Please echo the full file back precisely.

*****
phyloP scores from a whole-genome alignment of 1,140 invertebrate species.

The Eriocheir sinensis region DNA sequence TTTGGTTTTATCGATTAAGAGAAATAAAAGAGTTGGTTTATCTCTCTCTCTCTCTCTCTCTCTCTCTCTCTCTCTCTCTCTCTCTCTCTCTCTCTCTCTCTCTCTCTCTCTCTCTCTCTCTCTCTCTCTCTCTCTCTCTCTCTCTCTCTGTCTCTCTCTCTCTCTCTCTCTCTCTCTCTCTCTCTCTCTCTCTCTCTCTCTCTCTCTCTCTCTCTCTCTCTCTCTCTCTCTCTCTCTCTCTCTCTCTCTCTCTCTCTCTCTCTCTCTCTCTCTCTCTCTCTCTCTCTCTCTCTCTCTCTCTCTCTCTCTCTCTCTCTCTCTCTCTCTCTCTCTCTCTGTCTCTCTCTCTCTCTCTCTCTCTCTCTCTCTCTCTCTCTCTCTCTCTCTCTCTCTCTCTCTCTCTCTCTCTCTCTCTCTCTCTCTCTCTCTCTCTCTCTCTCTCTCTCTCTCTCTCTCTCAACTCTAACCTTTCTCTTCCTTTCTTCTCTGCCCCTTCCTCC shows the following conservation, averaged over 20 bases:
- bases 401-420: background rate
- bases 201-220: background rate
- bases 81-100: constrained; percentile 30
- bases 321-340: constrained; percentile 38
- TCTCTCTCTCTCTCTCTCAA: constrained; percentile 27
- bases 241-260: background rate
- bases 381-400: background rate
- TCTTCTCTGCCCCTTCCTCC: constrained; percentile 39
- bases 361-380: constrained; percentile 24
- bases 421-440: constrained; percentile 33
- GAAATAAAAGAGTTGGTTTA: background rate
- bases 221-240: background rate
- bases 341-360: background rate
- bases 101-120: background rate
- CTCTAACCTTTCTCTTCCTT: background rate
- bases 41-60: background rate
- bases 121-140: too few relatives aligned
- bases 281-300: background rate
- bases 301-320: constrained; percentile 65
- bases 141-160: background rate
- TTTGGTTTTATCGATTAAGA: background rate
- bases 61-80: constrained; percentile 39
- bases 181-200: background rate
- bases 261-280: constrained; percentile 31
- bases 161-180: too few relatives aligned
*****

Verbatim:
phyloP scores from a whole-genome alignment of 1,140 invertebrate species.

The Eriocheir sinensis region DNA sequence TTTGGTTTTATCGATTAAGAGAAATAAAAGAGTTGGTTTATCTCTCTCTCTCTCTCTCTCTCTCTCTCTCTCTCTCTCTCTCTCTCTCTCTCTCTCTCTCTCTCTCTCTCTCTCTCTCTCTCTCTCTCTCTCTCTCTCTCTCTCTCTCTGTCTCTCTCTCTCTCTCTCTCTCTCTCTCTCTCTCTCTCTCTCTCTCTCTCTCTCTCTCTCTCTCTCTCTCTCTCTCTCTCTCTCTCTCTCTCTCTCTCTCTCTCTCTCTCTCTCTCTCTCTCTCTCTCTCTCTCTCTCTCTCTCTCTCTCTCTCTCTCTCTCTCTCTCTCTCTCTCTCTCTCTCTCTGTCTCTCTCTCTCTCTCTCTCTCTCTCTCTCTCTCTCTCTCTCTCTCTCTCTCTCTCTCTCTCTCTCTCTCTCTCTCTCTCTCTCTCTCTCTCTCTCTCTCTCTCTCTCTCTCTCTCTCTCAACTCTAACCTTTCTCTTCCTTTCTTCTCTGCCCCTTCCTCC shows the following conservation, averaged over 20 bases:
- bases 401-420: background rate
- bases 201-220: background rate
- bases 81-100: constrained; percentile 30
- bases 321-340: constrained; percentile 38
- TCTCTCTCTCTCTCTCTCAA: constrained; percentile 27
- bases 241-260: background rate
- bases 381-400: background rate
- TCTTCTCTGCCCCTTCCTCC: constrained; percentile 39
- bases 361-380: constrained; percentile 24
- bases 421-440: constrained; percentile 33
- GAAATAAAAGAGTTGGTTTA: background rate
- bases 221-240: background rate
- bases 341-360: background rate
- bases 101-120: background rate
- CTCTAACCTTTCTCTTCCTT: background rate
- bases 41-60: background rate
- bases 121-140: too few relatives aligned
- bases 281-300: background rate
- bases 301-320: constrained; percentile 65
- bases 141-160: background rate
- TTTGGTTTTATCGATTAAGA: background rate
- bases 61-80: constrained; percentile 39
- bases 181-200: background rate
- bases 261-280: constrained; percentile 31
- bases 161-180: too few relatives aligned